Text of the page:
She said yes.

I said, “You must be an amazingly talented, effective teacher!”

Although shocked at my response, she paused and thanked me.

Granted, two hours a day is a significant amount of lost instructional time for many students, but I would ask you to consider that 70% engagement for many students may be excellent.

What’s going well?

The point of this anecdote is to consider that perhaps with some of the students, some of the time, we also need to be examining behavior and collecting data around these times of a program day that are going well.

Consider asking some additional questions about times that do not immediately precede an escalating episode. Some examples:

  • Who is Randy working with at the times when he’s engaged?
  • What is the preferred activity when he’s most attentive?
  • Which staff member is he working with at these times?
  • What else is going on in the environment around him?
  • What are the emotions and feelings at these times within Randy?
  • What triggers the positive and appropriate behavior?

I have come to understand that in addition to asking our first question, “What do we do when Randy is presenting difficult behavior?”, we also have to explore a second series of questions:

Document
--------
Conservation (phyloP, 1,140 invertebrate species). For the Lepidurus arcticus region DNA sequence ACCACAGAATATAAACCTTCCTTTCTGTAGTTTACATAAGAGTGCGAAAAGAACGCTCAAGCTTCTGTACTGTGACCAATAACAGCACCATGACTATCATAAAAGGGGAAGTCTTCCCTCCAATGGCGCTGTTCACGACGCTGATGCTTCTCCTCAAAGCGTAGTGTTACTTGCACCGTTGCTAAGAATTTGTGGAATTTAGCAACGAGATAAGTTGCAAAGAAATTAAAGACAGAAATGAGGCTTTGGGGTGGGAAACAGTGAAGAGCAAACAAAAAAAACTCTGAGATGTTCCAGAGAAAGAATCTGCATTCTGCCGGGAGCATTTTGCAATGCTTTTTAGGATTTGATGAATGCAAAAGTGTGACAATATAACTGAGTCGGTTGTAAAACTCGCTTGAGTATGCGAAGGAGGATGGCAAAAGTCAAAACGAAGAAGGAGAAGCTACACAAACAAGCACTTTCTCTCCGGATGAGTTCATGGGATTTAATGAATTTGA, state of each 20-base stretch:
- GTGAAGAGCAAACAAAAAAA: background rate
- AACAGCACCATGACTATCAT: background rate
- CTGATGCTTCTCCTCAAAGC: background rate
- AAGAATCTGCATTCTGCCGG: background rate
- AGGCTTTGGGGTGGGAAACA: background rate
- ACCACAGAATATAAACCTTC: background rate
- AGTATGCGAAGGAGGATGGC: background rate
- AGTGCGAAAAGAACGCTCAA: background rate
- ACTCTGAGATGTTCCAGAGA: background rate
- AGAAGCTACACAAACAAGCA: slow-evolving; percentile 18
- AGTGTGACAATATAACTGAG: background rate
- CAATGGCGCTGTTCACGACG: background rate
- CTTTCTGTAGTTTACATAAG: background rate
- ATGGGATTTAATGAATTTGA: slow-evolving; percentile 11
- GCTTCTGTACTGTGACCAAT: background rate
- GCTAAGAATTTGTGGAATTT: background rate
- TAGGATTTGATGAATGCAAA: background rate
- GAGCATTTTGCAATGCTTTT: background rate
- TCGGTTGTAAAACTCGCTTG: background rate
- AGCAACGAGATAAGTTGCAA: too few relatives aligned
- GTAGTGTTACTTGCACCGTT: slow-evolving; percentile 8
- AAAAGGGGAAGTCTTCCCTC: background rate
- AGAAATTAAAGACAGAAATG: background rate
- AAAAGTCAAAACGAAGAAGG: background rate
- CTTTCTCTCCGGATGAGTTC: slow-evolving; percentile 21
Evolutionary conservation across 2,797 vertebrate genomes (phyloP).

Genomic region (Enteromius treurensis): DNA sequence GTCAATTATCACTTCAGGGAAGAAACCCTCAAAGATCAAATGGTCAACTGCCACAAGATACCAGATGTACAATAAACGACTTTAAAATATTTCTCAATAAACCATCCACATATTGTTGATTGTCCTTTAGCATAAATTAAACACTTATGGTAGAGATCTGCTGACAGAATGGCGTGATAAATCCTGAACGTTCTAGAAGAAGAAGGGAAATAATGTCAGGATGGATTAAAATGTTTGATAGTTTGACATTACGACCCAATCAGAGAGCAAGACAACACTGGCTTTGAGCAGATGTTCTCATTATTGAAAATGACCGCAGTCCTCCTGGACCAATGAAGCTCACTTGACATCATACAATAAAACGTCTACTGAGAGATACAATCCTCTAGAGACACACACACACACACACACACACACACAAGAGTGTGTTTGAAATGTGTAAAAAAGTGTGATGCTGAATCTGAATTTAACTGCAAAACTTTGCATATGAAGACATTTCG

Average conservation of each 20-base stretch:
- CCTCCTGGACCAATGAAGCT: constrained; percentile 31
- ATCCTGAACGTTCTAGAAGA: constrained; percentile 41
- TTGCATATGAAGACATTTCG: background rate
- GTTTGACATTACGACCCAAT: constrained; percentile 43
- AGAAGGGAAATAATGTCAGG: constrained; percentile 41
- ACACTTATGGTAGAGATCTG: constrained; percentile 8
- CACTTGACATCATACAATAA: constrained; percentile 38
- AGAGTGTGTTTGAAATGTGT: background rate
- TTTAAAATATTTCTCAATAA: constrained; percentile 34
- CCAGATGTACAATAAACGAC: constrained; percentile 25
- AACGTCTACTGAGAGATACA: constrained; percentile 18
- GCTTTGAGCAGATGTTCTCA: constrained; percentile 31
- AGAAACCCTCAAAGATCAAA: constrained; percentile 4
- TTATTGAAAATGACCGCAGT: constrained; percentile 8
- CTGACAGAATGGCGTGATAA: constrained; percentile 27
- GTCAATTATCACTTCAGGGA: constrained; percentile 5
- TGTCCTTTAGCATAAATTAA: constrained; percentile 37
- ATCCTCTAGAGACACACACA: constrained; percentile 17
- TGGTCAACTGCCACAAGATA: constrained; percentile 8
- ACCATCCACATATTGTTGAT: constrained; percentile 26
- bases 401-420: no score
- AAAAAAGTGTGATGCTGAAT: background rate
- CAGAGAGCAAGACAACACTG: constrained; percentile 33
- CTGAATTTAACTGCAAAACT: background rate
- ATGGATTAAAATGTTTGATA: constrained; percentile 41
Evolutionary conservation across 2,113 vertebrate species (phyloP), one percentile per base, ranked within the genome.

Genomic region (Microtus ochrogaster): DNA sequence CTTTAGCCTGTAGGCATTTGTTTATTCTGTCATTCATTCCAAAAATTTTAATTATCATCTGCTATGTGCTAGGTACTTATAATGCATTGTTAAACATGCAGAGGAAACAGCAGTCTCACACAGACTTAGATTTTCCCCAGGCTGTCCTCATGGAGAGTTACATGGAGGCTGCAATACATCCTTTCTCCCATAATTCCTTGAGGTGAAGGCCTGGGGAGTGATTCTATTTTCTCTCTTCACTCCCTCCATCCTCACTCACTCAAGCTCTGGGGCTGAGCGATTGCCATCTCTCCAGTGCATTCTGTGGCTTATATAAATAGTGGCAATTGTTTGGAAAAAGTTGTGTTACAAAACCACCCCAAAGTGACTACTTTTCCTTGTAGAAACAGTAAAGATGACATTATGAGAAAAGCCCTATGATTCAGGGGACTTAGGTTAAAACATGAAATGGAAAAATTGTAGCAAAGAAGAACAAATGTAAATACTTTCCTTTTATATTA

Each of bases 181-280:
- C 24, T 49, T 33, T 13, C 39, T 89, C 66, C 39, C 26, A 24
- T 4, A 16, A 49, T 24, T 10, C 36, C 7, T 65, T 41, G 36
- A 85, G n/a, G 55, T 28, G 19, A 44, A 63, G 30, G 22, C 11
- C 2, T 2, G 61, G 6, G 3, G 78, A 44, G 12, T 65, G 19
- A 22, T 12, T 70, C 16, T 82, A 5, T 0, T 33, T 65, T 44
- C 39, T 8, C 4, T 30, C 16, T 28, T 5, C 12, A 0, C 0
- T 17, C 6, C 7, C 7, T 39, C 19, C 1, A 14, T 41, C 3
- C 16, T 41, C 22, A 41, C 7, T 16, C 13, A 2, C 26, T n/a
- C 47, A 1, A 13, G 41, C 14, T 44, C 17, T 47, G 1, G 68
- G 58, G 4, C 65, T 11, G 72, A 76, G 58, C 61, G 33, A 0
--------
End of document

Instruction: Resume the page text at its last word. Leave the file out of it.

• What is happening when Randy is NOT disruptive?
  • Is there a staff, another peer, an activity he finds reinforcing in the other 5 hours of the program day, or 1 day a week?
  • Can we replicate an activity?
  • Can we approximate a staff or peer that he has a rapport with?
  • Can we assess an acceptable replacement behavior that soothes, calms, or motivates Randy during the challenging, confrontational episodes?

I also recall a conversation with an experienced elementary principal. She told me about a primary school teacher who was holding a parent conference for a student with special learning needs.

Three weeks into the school year, the teacher started the conference with brief video footage of examples of the student responding appropriately to staff, working independently at their desk, and participating in a group with peers.

The parent came to tears because she expected to hear about the litany of all the problem behaviors the child so often presented.

The parent, teacher, and principal were able start a collaborative conversation, not a combative conversation, about how all involved could help move this child toward transferring existing appropriate behaviors to times and situations that caused stress, duress, and disruptions.

Needless to say, this teacher, principal, parent, and child were on a pathway for a much more productive learning experience that year.

What I’m asking you to consider is, in addition to the question about what to do when Randy (insert description of difficult behavior here), we must also further explore the questions about what’s happening when Randy is focused and cooperative.

For more of the answers, for more of the students you support, more of the time, the answers to the first question may be found within the context of the second set of questions.